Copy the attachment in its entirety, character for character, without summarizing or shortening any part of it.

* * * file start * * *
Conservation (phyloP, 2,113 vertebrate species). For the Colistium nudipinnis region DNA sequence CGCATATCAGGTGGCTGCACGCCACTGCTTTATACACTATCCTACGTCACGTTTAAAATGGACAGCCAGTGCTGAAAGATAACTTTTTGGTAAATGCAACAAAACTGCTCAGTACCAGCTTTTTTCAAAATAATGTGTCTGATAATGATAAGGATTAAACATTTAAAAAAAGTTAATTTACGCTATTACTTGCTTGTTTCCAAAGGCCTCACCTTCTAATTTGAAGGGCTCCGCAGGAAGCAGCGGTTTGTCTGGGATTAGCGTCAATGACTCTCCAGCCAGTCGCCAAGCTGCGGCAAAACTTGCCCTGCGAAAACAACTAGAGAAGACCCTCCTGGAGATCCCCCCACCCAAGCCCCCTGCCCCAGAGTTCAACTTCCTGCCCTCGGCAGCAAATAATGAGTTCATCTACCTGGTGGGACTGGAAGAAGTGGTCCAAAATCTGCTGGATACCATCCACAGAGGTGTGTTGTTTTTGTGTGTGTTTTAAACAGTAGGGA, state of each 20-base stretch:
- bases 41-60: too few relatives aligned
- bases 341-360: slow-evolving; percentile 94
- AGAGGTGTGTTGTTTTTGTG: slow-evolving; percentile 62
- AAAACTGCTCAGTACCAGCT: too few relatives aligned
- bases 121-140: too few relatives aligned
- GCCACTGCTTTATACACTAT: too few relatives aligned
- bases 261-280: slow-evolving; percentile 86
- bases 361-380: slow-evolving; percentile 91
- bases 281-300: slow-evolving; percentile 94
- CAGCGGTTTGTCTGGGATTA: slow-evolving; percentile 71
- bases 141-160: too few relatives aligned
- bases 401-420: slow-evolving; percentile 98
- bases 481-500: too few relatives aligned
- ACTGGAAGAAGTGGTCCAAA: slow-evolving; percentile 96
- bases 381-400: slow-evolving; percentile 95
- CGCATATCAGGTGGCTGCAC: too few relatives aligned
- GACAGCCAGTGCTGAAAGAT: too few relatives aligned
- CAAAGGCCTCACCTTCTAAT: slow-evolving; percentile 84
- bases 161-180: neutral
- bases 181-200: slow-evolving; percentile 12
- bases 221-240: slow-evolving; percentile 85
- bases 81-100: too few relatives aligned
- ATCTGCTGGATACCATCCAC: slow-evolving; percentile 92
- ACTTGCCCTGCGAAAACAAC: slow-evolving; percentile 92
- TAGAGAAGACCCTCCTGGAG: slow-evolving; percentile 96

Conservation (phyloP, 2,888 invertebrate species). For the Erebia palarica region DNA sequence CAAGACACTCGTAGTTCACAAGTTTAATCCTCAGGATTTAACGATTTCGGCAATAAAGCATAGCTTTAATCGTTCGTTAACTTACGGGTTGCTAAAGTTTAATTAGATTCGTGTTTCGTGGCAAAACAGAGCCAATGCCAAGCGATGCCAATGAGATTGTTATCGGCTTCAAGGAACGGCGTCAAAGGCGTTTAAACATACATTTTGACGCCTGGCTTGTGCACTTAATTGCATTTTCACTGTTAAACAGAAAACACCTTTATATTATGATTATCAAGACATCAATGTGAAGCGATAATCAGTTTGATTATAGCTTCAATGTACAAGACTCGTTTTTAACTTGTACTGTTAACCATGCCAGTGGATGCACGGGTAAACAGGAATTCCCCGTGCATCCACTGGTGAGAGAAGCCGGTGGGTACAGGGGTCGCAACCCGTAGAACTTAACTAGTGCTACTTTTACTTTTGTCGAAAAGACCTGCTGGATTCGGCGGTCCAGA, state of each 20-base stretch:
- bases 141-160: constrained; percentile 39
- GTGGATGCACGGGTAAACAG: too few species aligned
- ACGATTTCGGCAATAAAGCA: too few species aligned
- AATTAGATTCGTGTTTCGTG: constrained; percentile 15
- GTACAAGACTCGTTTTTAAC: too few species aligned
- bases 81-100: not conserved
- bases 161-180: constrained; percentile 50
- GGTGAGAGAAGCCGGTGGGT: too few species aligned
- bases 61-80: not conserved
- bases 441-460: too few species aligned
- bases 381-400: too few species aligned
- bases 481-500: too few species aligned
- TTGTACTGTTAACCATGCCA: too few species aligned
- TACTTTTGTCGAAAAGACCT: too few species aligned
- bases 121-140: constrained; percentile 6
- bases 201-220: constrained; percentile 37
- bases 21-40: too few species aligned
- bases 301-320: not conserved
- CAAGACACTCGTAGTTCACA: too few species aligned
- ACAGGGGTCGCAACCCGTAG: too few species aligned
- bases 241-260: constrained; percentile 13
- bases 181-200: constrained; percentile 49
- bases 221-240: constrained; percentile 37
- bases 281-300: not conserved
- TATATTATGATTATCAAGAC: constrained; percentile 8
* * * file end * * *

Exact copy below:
Conservation (phyloP, 2,113 vertebrate species). For the Colistium nudipinnis region DNA sequence CGCATATCAGGTGGCTGCACGCCACTGCTTTATACACTATCCTACGTCACGTTTAAAATGGACAGCCAGTGCTGAAAGATAACTTTTTGGTAAATGCAACAAAACTGCTCAGTACCAGCTTTTTTCAAAATAATGTGTCTGATAATGATAAGGATTAAACATTTAAAAAAAGTTAATTTACGCTATTACTTGCTTGTTTCCAAAGGCCTCACCTTCTAATTTGAAGGGCTCCGCAGGAAGCAGCGGTTTGTCTGGGATTAGCGTCAATGACTCTCCAGCCAGTCGCCAAGCTGCGGCAAAACTTGCCCTGCGAAAACAACTAGAGAAGACCCTCCTGGAGATCCCCCCACCCAAGCCCCCTGCCCCAGAGTTCAACTTCCTGCCCTCGGCAGCAAATAATGAGTTCATCTACCTGGTGGGACTGGAAGAAGTGGTCCAAAATCTGCTGGATACCATCCACAGAGGTGTGTTGTTTTTGTGTGTGTTTTAAACAGTAGGGA, state of each 20-base stretch:
- bases 41-60: too few relatives aligned
- bases 341-360: slow-evolving; percentile 94
- AGAGGTGTGTTGTTTTTGTG: slow-evolving; percentile 62
- AAAACTGCTCAGTACCAGCT: too few relatives aligned
- bases 121-140: too few relatives aligned
- GCCACTGCTTTATACACTAT: too few relatives aligned
- bases 261-280: slow-evolving; percentile 86
- bases 361-380: slow-evolving; percentile 91
- bases 281-300: slow-evolving; percentile 94
- CAGCGGTTTGTCTGGGATTA: slow-evolving; percentile 71
- bases 141-160: too few relatives aligned
- bases 401-420: slow-evolving; percentile 98
- bases 481-500: too few relatives aligned
- ACTGGAAGAAGTGGTCCAAA: slow-evolving; percentile 96
- bases 381-400: slow-evolving; percentile 95
- CGCATATCAGGTGGCTGCAC: too few relatives aligned
- GACAGCCAGTGCTGAAAGAT: too few relatives aligned
- CAAAGGCCTCACCTTCTAAT: slow-evolving; percentile 84
- bases 161-180: neutral
- bases 181-200: slow-evolving; percentile 12
- bases 221-240: slow-evolving; percentile 85
- bases 81-100: too few relatives aligned
- ATCTGCTGGATACCATCCAC: slow-evolving; percentile 92
- ACTTGCCCTGCGAAAACAAC: slow-evolving; percentile 92
- TAGAGAAGACCCTCCTGGAG: slow-evolving; percentile 96

Conservation (phyloP, 2,888 invertebrate species). For the Erebia palarica region DNA sequence CAAGACACTCGTAGTTCACAAGTTTAATCCTCAGGATTTAACGATTTCGGCAATAAAGCATAGCTTTAATCGTTCGTTAACTTACGGGTTGCTAAAGTTTAATTAGATTCGTGTTTCGTGGCAAAACAGAGCCAATGCCAAGCGATGCCAATGAGATTGTTATCGGCTTCAAGGAACGGCGTCAAAGGCGTTTAAACATACATTTTGACGCCTGGCTTGTGCACTTAATTGCATTTTCACTGTTAAACAGAAAACACCTTTATATTATGATTATCAAGACATCAATGTGAAGCGATAATCAGTTTGATTATAGCTTCAATGTACAAGACTCGTTTTTAACTTGTACTGTTAACCATGCCAGTGGATGCACGGGTAAACAGGAATTCCCCGTGCATCCACTGGTGAGAGAAGCCGGTGGGTACAGGGGTCGCAACCCGTAGAACTTAACTAGTGCTACTTTTACTTTTGTCGAAAAGACCTGCTGGATTCGGCGGTCCAGA, state of each 20-base stretch:
- bases 141-160: constrained; percentile 39
- GTGGATGCACGGGTAAACAG: too few species aligned
- ACGATTTCGGCAATAAAGCA: too few species aligned
- AATTAGATTCGTGTTTCGTG: constrained; percentile 15
- GTACAAGACTCGTTTTTAAC: too few species aligned
- bases 81-100: not conserved
- bases 161-180: constrained; percentile 50
- GGTGAGAGAAGCCGGTGGGT: too few species aligned
- bases 61-80: not conserved
- bases 441-460: too few species aligned
- bases 381-400: too few species aligned
- bases 481-500: too few species aligned
- TTGTACTGTTAACCATGCCA: too few species aligned
- TACTTTTGTCGAAAAGACCT: too few species aligned
- bases 121-140: constrained; percentile 6
- bases 201-220: constrained; percentile 37
- bases 21-40: too few species aligned
- bases 301-320: not conserved
- CAAGACACTCGTAGTTCACA: too few species aligned
- ACAGGGGTCGCAACCCGTAG: too few species aligned
- bases 241-260: constrained; percentile 13
- bases 181-200: constrained; percentile 49
- bases 221-240: constrained; percentile 37
- bases 281-300: not conserved
- TATATTATGATTATCAAGAC: constrained; percentile 8